The Gold Price rose further in Asian and London trade for Dollar investors on Thursday but edged back from yesterday's new all-time highs vs. the Euro and Sterling as the US currency slipped on the forex market.
US Dollar Gold Prices touched a 3-week high just shy of all-time records at $1415 per ounce, and the Silver Price reached new 30-year highs at $30.89.
German and UK government bonds meantime ticked higher as European stock markets extended yesterday's drop.
Commodity markets were mixed, with crude oil holding near 28-month highs, palm oil trading at 15-year highs, and copper adding to Wednesday's new record highs near $9,500 per tonne – some 27% higher for 2010.
The US Dollar meantime set new multi-year lows against a raft of currencies including the Australian Dollar, South African Rand and Chinese Yuan.
"It is seemingly impossible at this time to fight the Fed's printing presses," writes Fred Hickey in his widely followed and much respected High Tech Strategist letter, noting the resilience of US stock markets thanks to $600 billion of new quantitative easing – planned to run until June 2011 –feeding into asset prices rather than the economy.
"The Fed is printing money at a prodigious pace [and so] little by little, gold is entering the consciousness of the American public."
"Market players are [also] continuing to position themselves for further gains in price through 2011," writes GFMS Analytics' Rhona O'Connell for MineWeb.
Studying the structure of open interest in US Comex Gold Futures and options, it "points to more volatility and the risk...is very much to the upside," says O'Connell, concluding that professional traders are looking for a Gold Price of $1500 or even $1600 by the start of April.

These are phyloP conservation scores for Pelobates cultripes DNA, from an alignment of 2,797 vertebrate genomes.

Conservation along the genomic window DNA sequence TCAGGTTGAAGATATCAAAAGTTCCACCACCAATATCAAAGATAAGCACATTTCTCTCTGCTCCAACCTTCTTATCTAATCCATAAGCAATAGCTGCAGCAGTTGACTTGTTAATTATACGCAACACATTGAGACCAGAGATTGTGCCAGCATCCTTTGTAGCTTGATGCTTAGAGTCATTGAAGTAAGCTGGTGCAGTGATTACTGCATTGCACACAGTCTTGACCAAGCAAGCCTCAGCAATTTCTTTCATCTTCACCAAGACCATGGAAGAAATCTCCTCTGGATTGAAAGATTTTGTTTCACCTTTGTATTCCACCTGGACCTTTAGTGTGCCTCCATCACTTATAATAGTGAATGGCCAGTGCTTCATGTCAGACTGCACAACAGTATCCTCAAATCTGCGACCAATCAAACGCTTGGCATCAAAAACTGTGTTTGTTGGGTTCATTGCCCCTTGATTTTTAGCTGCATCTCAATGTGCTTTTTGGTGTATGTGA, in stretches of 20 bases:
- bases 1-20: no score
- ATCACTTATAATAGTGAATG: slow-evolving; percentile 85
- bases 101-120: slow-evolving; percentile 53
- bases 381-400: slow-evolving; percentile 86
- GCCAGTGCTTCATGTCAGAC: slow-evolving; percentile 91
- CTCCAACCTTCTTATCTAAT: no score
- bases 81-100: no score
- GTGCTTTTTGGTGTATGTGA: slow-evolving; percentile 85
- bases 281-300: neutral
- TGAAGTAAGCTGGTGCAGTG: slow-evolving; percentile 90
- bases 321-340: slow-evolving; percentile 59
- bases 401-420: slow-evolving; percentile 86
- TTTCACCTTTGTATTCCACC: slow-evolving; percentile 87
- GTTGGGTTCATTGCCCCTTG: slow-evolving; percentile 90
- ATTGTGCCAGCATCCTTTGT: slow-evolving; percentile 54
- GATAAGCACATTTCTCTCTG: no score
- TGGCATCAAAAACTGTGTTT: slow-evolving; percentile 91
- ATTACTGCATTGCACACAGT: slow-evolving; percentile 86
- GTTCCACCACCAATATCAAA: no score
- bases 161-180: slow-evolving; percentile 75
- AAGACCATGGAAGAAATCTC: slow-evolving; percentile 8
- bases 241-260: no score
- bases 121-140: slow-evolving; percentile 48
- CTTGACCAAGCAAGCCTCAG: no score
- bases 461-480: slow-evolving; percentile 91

Meantime in India – the world's No.1 gold consumer market – "If one looks back, prices have not posted a negative annual return since the year 2000," says M.Jhaverimal, a gold retailer in Mumbai, also quoted at MineWeb.
"A sizeable chunk of the Indian population may still be living below the poverty line, but when it comes to Buying Gold, we are right up there in the front," says bullion trader Ashish Shah.
But "China is the biggest bullish factor in the gold market," reckons Yuichi Ikemizu at Standard Bank in Tokyo, pointing to the fast-growing demand from the world's No.2 consumer market.
New data from HSBC and Markit Economics today showed Chinese manufacturing activity slowing in Nov. for the first time in 5 months, because "Inflation rather than growth still remains as the top policy concern," according to HSBC's Hong Kong-based economist Qu Hongbin.
Last weekend's interest-rate hike by the People's Bank of China affected bank loans, not deposit rates – still standing at just 2.25% despite official consumer price inflation of 5.5% per year.
"There's no 'safe' currency at the moment, so investors choose to park their money in gold," says Beijing Zhong Jing trader Liu Yangyi, speaking to Bloomberg.
"Gold will continue to do well as inflationary pressures build on rising commodity prices."
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